News Corp boss Rupert Murdoch has described Alex Salmond as "an amusing guy" during evidence to the Leveson Inquiry.
He went on to say his relationship with the First Minister was "warm" and he thinks Scottish independence is a "nice idea".
When asked if he was responsible for the Scottish Sun backing the SNP in the 2011 Scottish elections, Mr Murdoch said "I don’t remember, but probably yes."
It comes as Mr Salmond is under pressure from opposition leaders to make a statement to Holyrood about his relationship with the Murdoch family.
Labour, the Conservatives and the Liberal Democrats all insisted there were questions Mr Salmond needed to answer over whether he had been prepared to intervene and lobby UK Culture Secretary Jeremy Hunt on the proposed takeover of BSkyB.
During evidence from James Murdoch on Tuesday, it emerged News Corp's director of public affairs Frederic Michel emailed James Murdoch and said: "I met with Alex Salmond's adviser today. He will call Hunt whenever we need him to."
Mr Salmond said there was no "quid pro quo" arrangement in any dealings with News International.
He said: "There can't be possibly any suggestion of wrong-doing or impropriety. What has happened to Jeremy Hunt's special adviser is totally different.
"It's a question of legality and quasi-judicial rule. That's not the position of the Scottish Government. It's ridiculous to look for a comparison and I'm sure Lord Justice Leveson will realise that as well.
"But I'm responsible for what goes on in the Scottish administration. I shall be delighted to go along to the Leveson Inquiry and explain why it's our responsibility to advocate jobs and investment for Scotland.
"There was no quid pro quo because we were not in any position to deliver any quid pro quo. There was no quid therefore there was no pro."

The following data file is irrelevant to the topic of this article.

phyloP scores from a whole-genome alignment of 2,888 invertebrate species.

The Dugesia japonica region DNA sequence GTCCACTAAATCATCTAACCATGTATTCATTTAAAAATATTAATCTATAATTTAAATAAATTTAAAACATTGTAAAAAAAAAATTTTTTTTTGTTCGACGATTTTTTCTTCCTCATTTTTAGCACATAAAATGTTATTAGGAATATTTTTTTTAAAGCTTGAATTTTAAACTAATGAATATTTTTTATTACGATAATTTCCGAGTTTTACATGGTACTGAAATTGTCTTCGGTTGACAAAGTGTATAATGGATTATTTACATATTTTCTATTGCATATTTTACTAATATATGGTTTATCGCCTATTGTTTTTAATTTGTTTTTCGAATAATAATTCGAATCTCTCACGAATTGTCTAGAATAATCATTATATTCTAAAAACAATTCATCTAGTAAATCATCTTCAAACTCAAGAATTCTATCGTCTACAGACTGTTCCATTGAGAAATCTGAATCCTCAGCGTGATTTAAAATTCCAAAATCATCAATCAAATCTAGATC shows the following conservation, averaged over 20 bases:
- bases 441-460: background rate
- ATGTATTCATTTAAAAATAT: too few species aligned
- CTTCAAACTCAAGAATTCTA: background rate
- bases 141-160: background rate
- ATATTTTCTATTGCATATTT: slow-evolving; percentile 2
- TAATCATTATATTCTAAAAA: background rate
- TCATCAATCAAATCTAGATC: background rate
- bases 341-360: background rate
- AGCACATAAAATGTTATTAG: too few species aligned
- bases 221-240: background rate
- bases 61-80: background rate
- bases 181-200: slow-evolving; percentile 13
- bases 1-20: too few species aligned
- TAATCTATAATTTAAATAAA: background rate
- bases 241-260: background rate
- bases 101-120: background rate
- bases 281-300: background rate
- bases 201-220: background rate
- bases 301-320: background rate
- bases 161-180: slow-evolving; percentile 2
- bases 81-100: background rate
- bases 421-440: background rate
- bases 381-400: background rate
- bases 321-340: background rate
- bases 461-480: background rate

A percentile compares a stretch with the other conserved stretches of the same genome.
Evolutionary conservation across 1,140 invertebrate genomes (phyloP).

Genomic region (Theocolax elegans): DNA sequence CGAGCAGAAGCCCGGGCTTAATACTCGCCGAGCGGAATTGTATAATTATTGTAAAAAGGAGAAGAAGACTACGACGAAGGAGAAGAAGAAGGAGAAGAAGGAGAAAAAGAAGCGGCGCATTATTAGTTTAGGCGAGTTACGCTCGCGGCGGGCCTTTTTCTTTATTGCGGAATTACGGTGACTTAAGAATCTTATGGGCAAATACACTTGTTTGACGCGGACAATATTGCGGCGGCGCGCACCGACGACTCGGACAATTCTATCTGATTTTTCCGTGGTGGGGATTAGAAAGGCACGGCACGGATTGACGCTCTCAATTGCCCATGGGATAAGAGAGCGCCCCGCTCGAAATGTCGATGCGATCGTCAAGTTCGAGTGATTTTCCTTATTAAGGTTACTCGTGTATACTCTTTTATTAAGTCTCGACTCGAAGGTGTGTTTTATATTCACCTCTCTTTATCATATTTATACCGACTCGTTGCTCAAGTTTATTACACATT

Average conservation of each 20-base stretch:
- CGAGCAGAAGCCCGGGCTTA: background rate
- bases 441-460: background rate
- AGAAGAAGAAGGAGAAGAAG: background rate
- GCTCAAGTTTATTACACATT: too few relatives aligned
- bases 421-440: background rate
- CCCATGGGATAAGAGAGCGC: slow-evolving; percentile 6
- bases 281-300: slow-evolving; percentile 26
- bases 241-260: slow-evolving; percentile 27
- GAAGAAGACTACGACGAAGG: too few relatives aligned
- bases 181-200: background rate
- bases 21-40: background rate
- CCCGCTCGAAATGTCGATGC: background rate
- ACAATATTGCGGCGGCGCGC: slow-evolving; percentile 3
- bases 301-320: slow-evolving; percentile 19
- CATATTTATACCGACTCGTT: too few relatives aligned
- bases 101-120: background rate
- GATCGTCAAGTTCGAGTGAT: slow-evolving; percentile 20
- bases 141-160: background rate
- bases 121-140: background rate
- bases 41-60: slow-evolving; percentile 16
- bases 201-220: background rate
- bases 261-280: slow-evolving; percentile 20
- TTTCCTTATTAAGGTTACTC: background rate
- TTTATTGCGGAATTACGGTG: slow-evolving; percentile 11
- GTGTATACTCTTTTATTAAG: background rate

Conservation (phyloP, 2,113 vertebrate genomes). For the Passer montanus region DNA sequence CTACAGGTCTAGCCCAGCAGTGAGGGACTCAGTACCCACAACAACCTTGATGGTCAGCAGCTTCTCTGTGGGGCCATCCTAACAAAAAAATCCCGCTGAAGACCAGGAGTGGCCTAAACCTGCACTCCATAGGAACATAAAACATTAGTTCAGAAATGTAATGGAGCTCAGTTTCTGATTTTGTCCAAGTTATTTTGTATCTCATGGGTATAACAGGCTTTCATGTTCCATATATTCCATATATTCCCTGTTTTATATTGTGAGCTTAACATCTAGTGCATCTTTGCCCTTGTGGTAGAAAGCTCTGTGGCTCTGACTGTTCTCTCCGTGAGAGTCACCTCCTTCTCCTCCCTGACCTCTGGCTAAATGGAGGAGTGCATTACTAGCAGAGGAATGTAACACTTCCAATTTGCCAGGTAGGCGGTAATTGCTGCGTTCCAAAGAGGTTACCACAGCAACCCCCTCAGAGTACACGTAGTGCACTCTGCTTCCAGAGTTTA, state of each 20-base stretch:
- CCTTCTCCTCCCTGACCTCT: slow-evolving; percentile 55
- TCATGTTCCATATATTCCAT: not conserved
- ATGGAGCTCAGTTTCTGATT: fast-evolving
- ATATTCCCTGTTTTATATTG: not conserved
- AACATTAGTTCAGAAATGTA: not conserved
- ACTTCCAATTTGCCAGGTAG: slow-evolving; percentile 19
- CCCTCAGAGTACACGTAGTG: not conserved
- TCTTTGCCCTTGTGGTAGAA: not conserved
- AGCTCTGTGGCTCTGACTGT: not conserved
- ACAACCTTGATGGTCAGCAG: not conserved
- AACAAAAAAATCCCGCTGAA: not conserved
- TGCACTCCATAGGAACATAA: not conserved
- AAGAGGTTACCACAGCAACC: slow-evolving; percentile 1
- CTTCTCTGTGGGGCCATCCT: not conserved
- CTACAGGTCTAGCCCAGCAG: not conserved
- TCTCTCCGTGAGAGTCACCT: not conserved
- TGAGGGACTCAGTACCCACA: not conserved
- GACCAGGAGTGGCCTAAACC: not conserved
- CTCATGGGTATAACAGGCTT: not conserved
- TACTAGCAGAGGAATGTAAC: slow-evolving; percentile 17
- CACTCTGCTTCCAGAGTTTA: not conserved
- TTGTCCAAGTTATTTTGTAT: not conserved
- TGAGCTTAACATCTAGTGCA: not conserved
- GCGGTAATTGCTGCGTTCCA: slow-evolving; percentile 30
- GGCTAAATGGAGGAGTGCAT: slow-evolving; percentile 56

Opposition leaders said Mr Salmond had so far refused to make a statement to Holyrood on the matter.
Scottish Labour leader Johann Lamont, along with Conservative leader Ruth Davidson and Liberal Democrat leader Willie Rennie, said the First Minister "must make a statement on his relationship with Rupert Murdoch, James Murdoch and News International".
In a joint statement they said: "Alex Salmond must tell us whether or not he offered to lobby the UK Government on behalf of the Murdoch family and News International with regard to their proposed takeover of BskyB.
"It is an affront to Scottish democracy that while the Culture Secretary, Jeremy Hunt MP, is making a statement on the matter, the First Minister refuses to make a statement to the Scottish Parliament at Holyrood. The First Minister cannot be allowed to treat the Scottish Parliament as second-class."
They insisted that "in the interests of Scottish democracy and in the interests of the Scottish people", Mr Salmond must make a statement to MSPs.
A letter from Mr Salmond to James Murdoch from January last year recalled that the two men had discussed "business opportunities for BSkyB in Scotland" over lunch in London.
The letter states: "I look forward to continuing our conversation on BSkyB's presence in Scotland. I would also enjoy the opportunity to reciprocate your hospitality here in Scotland. Therefore, I very much hope that you would be able to join me for dinner at Bute House at some point in the next two months."
In February 2011 Mr Michel sent the email to Mr Murdoch stating: "I met with Alex Salmond's adviser today. He will call Hunt whenever we need him to."
Then, in March last year, Mr Michel wrote that Mr Salmond called him, praising "a very good dinner with the Editor of the Sun in Scotland", stating that "The Sun is now keen to back the SNP at the election".
Mr Michel wrote: "Alex wanted to see whether we could help smooth the way for the process."
The First Minister's spokesman said the letter to Mr Murdoch made it "abundantly clear" that both Mr Salmond and the Scottish Government were "focused on jobs and investment in Scotland".
He said: "News Corp, BSkyB, is one of the biggest private sector employers in Scotland with 6800 people or thereabouts. Consolidating that jobs presence in Scotland, enhancing it if possible, that's what it was all about."
Speaking at the Leveson Inquiry on Tuesday, James Murdoch denied there was any "quid pro quo" deal with Mr Salmond.